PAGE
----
mustang-cannes-film-festival

Mustang: Looking For a Way Out

With heads of dark, rich, slightly wild and uncontrollable hair, the five orphaned sisters of Turkish-French film director Deniz Gamze Ergüven’s Mustang — Lale (Güneş Şensoy), Nur (Doğa Doğuşlu), Ece (Elit İşcan), Selma (Tuğba Sunguroğlu) and Sonay (İlayda Akdoğan) — seem to fly free in their rural Turkish village, independent, bright and happy. But this sense of freedom only remains during the brief beginning prelude before their conservative relatives lock the girls away from the world and try to mold them into perfect wives when the girls are (wrongly) accused of indecent play with male classmates on the beach. A story of female empowerment and of being jolted into adulthood, Mustang’s sisterhood is both beautiful and tragic. We’re guided through the story by Lale, who is the youngest, and in some ways the most visibly rebellious, sister — she seems too young to marry, she enjoys soccer and she sneaks out of her window like she was born to do it. Seeing the world of Mustang through Lale’s eyes is essential.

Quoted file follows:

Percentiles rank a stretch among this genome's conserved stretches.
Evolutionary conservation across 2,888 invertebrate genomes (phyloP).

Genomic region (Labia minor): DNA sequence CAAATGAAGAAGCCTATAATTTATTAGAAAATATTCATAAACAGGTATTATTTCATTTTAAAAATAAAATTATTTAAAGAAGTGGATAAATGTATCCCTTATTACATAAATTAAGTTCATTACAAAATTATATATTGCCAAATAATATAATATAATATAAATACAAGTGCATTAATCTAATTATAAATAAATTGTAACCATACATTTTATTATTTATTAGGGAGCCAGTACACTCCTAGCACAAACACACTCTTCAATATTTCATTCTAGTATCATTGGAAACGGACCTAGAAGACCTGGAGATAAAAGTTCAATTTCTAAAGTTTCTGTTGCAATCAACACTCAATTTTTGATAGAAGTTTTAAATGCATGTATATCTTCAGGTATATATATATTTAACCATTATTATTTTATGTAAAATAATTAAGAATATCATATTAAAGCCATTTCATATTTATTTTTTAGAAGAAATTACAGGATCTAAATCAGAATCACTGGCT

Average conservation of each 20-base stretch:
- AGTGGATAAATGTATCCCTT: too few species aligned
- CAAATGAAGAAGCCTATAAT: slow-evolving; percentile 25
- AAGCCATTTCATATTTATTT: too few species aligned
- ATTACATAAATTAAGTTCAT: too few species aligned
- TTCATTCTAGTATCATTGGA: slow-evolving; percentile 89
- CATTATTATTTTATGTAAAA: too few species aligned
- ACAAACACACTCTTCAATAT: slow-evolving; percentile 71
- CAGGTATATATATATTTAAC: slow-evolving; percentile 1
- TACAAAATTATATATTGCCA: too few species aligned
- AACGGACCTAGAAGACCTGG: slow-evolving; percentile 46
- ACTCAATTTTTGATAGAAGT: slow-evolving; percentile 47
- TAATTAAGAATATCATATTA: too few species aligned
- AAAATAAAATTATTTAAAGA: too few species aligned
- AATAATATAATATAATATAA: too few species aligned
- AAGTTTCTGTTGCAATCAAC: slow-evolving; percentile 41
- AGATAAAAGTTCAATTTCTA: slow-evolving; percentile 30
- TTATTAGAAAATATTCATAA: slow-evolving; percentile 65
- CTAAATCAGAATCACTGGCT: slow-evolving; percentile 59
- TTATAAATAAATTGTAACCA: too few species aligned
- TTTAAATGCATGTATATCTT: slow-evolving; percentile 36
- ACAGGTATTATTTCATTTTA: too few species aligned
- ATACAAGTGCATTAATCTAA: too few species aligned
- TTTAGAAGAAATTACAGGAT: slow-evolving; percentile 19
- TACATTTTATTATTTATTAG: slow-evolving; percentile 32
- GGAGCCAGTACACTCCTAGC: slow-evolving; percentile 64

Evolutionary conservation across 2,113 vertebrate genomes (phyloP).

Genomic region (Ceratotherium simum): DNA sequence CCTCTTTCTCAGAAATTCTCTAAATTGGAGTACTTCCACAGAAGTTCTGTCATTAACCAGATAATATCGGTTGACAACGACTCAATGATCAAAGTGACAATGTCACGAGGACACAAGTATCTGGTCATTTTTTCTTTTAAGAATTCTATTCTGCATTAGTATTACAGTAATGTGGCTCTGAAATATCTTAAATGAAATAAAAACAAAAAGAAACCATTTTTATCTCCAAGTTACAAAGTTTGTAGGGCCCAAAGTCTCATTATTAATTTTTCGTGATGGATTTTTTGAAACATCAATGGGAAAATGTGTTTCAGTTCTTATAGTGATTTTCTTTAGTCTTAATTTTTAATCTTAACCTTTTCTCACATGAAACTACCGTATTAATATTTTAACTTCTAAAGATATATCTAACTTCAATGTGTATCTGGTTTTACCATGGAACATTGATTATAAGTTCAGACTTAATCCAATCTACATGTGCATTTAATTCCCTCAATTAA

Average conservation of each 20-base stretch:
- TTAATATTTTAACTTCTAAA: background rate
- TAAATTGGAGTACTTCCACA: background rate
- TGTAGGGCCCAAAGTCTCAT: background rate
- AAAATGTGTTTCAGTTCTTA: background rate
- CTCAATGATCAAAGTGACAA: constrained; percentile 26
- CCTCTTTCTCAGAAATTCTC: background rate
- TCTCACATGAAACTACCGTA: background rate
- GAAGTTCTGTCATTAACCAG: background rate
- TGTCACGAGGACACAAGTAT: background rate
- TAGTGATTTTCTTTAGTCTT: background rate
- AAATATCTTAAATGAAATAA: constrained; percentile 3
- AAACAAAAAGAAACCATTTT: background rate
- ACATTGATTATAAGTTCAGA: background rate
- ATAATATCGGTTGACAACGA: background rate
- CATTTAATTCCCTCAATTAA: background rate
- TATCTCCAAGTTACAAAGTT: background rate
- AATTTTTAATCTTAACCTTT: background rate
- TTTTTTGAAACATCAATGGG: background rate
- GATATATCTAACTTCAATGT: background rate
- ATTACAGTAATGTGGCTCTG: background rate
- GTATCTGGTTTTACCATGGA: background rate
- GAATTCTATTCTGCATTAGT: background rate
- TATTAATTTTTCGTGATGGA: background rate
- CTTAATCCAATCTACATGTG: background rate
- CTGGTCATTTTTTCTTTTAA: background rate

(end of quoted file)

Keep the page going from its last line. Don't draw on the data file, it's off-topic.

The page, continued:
Jupiter (Joseph Michalczyk-Lupa) and Semele (Laura McCauley).

Electrocute Me With Color: Semele at Ithaca College

Correction appended

Semele by George Frideric Handel is the tale of the affair between a mortal girl named Semele (Laura McCauley) and the immortal Jupiter (Joseph Michalczyk-Lupa), and what results when Jupiter’s vengeful wife Juno (Hector Gonzales Smith), the goddess of marriage, finds out about it. Based on one of the origin tales of the Greek/Roman gods and goddesses, the story itself is naturally wrought with drama, passion and tragedy. I honestly had no idea of what to expect from Semele, as I have never seen an opera before. Would I be seeing a fantastically mawkish tale? A complete train wreck of emotions as the three lead characters, fantastically selfish and vain, tromp around the stage?